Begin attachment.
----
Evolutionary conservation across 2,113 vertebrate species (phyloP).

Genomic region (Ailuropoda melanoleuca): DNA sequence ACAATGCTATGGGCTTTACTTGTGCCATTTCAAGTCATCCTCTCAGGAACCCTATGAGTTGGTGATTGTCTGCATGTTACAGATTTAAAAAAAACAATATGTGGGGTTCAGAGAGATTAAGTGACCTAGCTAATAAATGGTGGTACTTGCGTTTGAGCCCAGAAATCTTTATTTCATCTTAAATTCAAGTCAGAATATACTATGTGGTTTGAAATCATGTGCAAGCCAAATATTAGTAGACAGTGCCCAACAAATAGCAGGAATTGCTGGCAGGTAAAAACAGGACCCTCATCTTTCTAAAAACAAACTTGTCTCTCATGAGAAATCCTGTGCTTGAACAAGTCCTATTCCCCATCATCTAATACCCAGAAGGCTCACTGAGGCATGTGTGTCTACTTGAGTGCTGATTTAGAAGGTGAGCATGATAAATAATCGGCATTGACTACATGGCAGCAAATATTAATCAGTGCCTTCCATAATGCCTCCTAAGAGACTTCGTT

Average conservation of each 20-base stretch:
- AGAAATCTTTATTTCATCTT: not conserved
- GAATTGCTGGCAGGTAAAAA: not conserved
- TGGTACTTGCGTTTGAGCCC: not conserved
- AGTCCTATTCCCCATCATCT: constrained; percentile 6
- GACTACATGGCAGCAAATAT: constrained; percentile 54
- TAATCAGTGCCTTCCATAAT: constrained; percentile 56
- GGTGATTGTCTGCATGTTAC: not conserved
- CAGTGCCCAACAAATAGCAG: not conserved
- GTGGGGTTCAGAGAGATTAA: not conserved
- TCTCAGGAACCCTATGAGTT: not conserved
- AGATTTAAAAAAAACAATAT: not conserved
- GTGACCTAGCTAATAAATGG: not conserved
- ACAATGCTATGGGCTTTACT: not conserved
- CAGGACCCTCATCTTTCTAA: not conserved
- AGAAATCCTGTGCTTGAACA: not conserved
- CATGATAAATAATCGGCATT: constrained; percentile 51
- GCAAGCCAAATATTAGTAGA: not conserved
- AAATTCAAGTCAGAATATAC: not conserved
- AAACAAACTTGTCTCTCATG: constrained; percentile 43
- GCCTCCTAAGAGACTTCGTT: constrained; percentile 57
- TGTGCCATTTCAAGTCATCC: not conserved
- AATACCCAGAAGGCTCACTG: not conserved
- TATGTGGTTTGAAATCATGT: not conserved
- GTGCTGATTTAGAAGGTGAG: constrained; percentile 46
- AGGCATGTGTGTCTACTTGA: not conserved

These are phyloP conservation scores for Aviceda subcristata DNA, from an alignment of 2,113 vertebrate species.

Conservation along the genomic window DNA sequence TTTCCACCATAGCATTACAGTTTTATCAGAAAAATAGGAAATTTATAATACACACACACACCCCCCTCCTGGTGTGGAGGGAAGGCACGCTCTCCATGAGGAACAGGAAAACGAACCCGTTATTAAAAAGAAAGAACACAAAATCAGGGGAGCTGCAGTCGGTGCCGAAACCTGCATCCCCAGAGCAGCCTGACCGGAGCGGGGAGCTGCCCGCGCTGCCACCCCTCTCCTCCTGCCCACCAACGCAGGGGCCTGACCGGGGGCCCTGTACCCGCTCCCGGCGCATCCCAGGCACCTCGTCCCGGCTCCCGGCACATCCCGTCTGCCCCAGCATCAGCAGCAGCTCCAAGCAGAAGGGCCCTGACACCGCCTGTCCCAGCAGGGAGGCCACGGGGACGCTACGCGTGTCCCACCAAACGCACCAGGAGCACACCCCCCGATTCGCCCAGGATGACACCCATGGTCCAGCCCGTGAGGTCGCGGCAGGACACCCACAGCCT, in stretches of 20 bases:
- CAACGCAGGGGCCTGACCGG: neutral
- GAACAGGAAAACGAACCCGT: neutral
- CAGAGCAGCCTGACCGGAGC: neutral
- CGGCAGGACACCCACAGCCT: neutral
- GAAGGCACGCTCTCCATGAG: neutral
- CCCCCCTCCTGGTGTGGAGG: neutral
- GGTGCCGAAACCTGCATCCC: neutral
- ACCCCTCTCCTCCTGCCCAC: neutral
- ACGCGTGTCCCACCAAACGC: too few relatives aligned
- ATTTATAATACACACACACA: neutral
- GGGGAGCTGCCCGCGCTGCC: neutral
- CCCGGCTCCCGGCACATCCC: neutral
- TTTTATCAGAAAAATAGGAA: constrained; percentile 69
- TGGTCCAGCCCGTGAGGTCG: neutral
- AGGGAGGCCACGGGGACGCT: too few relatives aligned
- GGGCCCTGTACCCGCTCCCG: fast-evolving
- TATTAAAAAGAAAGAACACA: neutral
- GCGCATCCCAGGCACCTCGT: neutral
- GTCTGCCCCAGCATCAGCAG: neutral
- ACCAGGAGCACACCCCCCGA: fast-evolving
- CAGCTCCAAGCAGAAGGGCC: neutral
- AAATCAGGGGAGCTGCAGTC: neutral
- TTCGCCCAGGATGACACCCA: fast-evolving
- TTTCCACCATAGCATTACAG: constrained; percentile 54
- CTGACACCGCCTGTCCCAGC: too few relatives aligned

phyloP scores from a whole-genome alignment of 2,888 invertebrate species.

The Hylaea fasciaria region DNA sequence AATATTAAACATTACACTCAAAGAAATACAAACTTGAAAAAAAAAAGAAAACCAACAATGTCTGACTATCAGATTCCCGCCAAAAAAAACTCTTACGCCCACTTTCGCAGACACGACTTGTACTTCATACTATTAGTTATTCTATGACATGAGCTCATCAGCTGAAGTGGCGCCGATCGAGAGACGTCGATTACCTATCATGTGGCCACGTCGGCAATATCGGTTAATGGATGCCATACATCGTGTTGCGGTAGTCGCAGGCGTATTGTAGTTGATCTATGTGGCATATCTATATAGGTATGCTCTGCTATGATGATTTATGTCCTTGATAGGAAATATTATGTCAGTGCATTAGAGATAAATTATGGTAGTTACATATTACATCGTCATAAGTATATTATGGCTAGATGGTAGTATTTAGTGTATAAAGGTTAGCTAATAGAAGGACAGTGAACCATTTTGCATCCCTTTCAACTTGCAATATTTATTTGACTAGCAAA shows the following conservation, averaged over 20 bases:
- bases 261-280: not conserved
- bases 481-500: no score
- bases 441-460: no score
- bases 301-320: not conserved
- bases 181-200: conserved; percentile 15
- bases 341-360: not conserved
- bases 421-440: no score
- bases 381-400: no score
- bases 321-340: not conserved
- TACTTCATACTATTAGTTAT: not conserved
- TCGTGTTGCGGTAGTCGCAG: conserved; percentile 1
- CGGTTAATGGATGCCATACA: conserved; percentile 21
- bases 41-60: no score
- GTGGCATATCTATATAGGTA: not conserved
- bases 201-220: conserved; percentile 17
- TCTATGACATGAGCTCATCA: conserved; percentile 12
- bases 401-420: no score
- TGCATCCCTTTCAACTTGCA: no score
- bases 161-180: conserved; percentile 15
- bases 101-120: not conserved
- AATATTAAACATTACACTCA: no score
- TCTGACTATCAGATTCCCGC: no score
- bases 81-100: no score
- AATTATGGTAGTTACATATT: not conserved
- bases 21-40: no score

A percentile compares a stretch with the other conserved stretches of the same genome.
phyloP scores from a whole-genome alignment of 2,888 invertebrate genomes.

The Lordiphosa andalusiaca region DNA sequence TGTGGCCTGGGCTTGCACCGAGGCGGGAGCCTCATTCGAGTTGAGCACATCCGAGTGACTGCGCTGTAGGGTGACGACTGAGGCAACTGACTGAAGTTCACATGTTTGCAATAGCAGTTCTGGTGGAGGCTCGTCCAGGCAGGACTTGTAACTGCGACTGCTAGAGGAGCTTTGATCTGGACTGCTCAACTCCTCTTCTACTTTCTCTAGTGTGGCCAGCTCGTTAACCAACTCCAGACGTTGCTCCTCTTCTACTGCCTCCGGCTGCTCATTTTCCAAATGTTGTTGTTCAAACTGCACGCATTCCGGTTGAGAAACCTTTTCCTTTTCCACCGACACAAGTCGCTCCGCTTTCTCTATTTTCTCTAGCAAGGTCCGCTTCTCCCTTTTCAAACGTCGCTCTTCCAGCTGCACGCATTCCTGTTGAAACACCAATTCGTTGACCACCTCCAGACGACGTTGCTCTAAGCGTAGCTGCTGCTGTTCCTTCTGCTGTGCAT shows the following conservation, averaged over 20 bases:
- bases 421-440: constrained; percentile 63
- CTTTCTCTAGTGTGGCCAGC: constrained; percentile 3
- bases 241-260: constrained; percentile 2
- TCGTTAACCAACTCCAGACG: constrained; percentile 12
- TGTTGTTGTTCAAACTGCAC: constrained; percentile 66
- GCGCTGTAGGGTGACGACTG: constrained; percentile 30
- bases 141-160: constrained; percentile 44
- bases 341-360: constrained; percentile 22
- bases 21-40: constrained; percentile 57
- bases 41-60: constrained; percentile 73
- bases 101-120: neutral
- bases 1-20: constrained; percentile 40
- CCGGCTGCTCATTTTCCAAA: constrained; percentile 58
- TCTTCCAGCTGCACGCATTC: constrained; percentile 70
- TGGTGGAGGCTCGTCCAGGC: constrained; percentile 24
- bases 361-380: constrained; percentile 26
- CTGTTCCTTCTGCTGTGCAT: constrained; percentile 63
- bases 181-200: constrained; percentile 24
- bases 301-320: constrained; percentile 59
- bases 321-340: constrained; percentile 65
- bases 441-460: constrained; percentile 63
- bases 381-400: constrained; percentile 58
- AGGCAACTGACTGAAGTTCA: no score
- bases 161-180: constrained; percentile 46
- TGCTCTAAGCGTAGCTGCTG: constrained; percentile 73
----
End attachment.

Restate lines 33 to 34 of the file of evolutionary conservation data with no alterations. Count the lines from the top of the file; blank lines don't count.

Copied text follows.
- CAGAGCAGCCTGACCGGAGC: neutral
- CGGCAGGACACCCACAGCCT: neutral